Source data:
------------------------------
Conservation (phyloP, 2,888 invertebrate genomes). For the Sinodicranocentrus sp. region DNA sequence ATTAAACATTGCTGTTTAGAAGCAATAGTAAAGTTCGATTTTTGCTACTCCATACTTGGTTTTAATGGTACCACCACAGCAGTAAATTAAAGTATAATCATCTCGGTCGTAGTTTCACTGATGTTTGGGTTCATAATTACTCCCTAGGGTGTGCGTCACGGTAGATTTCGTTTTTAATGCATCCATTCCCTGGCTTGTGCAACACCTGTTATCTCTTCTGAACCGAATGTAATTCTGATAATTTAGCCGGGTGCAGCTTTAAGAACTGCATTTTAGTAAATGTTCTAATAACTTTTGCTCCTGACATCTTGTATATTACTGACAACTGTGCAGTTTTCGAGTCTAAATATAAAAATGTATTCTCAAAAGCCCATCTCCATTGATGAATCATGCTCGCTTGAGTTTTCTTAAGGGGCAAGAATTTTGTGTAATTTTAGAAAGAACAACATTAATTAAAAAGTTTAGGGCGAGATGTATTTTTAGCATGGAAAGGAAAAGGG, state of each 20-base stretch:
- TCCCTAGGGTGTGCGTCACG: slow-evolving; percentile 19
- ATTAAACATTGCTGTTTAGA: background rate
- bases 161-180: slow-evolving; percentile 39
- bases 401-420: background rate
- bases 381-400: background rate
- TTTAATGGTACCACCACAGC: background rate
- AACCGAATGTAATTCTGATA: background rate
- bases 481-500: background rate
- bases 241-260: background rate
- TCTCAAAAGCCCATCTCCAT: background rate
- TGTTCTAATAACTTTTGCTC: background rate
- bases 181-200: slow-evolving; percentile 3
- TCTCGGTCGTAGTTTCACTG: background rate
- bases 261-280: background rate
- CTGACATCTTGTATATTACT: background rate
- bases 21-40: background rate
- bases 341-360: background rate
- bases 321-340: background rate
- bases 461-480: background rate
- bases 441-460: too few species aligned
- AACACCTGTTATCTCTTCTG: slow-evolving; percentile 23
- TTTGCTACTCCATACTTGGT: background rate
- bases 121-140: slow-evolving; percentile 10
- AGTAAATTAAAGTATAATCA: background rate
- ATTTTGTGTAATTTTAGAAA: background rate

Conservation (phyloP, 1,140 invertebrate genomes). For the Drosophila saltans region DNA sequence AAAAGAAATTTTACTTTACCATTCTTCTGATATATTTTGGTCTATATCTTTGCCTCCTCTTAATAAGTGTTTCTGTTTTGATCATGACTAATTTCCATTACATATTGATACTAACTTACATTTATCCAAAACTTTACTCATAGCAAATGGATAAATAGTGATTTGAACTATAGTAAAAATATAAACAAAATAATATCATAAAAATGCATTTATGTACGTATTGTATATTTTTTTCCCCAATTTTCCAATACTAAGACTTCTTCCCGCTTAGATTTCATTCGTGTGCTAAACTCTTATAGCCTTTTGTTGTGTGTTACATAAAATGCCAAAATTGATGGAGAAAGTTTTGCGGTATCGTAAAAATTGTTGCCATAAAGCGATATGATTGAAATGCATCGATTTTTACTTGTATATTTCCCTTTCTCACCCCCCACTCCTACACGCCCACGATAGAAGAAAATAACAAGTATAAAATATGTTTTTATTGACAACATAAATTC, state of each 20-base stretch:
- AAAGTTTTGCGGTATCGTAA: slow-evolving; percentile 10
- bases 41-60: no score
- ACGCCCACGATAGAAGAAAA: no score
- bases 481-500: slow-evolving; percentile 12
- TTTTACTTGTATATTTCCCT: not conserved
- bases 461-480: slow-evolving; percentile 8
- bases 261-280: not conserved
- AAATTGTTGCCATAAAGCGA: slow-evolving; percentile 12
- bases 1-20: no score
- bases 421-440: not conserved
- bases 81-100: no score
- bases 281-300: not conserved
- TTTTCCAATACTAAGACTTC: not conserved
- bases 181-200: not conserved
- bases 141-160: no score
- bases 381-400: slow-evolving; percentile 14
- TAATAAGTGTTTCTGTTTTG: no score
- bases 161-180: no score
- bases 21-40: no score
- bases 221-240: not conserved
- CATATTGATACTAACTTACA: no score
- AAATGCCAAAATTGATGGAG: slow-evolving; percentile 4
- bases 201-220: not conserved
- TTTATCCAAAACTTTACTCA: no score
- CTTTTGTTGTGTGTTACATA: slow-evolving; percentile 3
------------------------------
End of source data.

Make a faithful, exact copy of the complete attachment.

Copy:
Conservation (phyloP, 2,888 invertebrate genomes). For the Sinodicranocentrus sp. region DNA sequence ATTAAACATTGCTGTTTAGAAGCAATAGTAAAGTTCGATTTTTGCTACTCCATACTTGGTTTTAATGGTACCACCACAGCAGTAAATTAAAGTATAATCATCTCGGTCGTAGTTTCACTGATGTTTGGGTTCATAATTACTCCCTAGGGTGTGCGTCACGGTAGATTTCGTTTTTAATGCATCCATTCCCTGGCTTGTGCAACACCTGTTATCTCTTCTGAACCGAATGTAATTCTGATAATTTAGCCGGGTGCAGCTTTAAGAACTGCATTTTAGTAAATGTTCTAATAACTTTTGCTCCTGACATCTTGTATATTACTGACAACTGTGCAGTTTTCGAGTCTAAATATAAAAATGTATTCTCAAAAGCCCATCTCCATTGATGAATCATGCTCGCTTGAGTTTTCTTAAGGGGCAAGAATTTTGTGTAATTTTAGAAAGAACAACATTAATTAAAAAGTTTAGGGCGAGATGTATTTTTAGCATGGAAAGGAAAAGGG, state of each 20-base stretch:
- TCCCTAGGGTGTGCGTCACG: slow-evolving; percentile 19
- ATTAAACATTGCTGTTTAGA: background rate
- bases 161-180: slow-evolving; percentile 39
- bases 401-420: background rate
- bases 381-400: background rate
- TTTAATGGTACCACCACAGC: background rate
- AACCGAATGTAATTCTGATA: background rate
- bases 481-500: background rate
- bases 241-260: background rate
- TCTCAAAAGCCCATCTCCAT: background rate
- TGTTCTAATAACTTTTGCTC: background rate
- bases 181-200: slow-evolving; percentile 3
- TCTCGGTCGTAGTTTCACTG: background rate
- bases 261-280: background rate
- CTGACATCTTGTATATTACT: background rate
- bases 21-40: background rate
- bases 341-360: background rate
- bases 321-340: background rate
- bases 461-480: background rate
- bases 441-460: too few species aligned
- AACACCTGTTATCTCTTCTG: slow-evolving; percentile 23
- TTTGCTACTCCATACTTGGT: background rate
- bases 121-140: slow-evolving; percentile 10
- AGTAAATTAAAGTATAATCA: background rate
- ATTTTGTGTAATTTTAGAAA: background rate

Conservation (phyloP, 1,140 invertebrate genomes). For the Drosophila saltans region DNA sequence AAAAGAAATTTTACTTTACCATTCTTCTGATATATTTTGGTCTATATCTTTGCCTCCTCTTAATAAGTGTTTCTGTTTTGATCATGACTAATTTCCATTACATATTGATACTAACTTACATTTATCCAAAACTTTACTCATAGCAAATGGATAAATAGTGATTTGAACTATAGTAAAAATATAAACAAAATAATATCATAAAAATGCATTTATGTACGTATTGTATATTTTTTTCCCCAATTTTCCAATACTAAGACTTCTTCCCGCTTAGATTTCATTCGTGTGCTAAACTCTTATAGCCTTTTGTTGTGTGTTACATAAAATGCCAAAATTGATGGAGAAAGTTTTGCGGTATCGTAAAAATTGTTGCCATAAAGCGATATGATTGAAATGCATCGATTTTTACTTGTATATTTCCCTTTCTCACCCCCCACTCCTACACGCCCACGATAGAAGAAAATAACAAGTATAAAATATGTTTTTATTGACAACATAAATTC, state of each 20-base stretch:
- AAAGTTTTGCGGTATCGTAA: slow-evolving; percentile 10
- bases 41-60: no score
- ACGCCCACGATAGAAGAAAA: no score
- bases 481-500: slow-evolving; percentile 12
- TTTTACTTGTATATTTCCCT: not conserved
- bases 461-480: slow-evolving; percentile 8
- bases 261-280: not conserved
- AAATTGTTGCCATAAAGCGA: slow-evolving; percentile 12
- bases 1-20: no score
- bases 421-440: not conserved
- bases 81-100: no score
- bases 281-300: not conserved
- TTTTCCAATACTAAGACTTC: not conserved
- bases 181-200: not conserved
- bases 141-160: no score
- bases 381-400: slow-evolving; percentile 14
- TAATAAGTGTTTCTGTTTTG: no score
- bases 161-180: no score
- bases 21-40: no score
- bases 221-240: not conserved
- CATATTGATACTAACTTACA: no score
- AAATGCCAAAATTGATGGAG: slow-evolving; percentile 4
- bases 201-220: not conserved
- TTTATCCAAAACTTTACTCA: no score
- CTTTTGTTGTGTGTTACATA: slow-evolving; percentile 3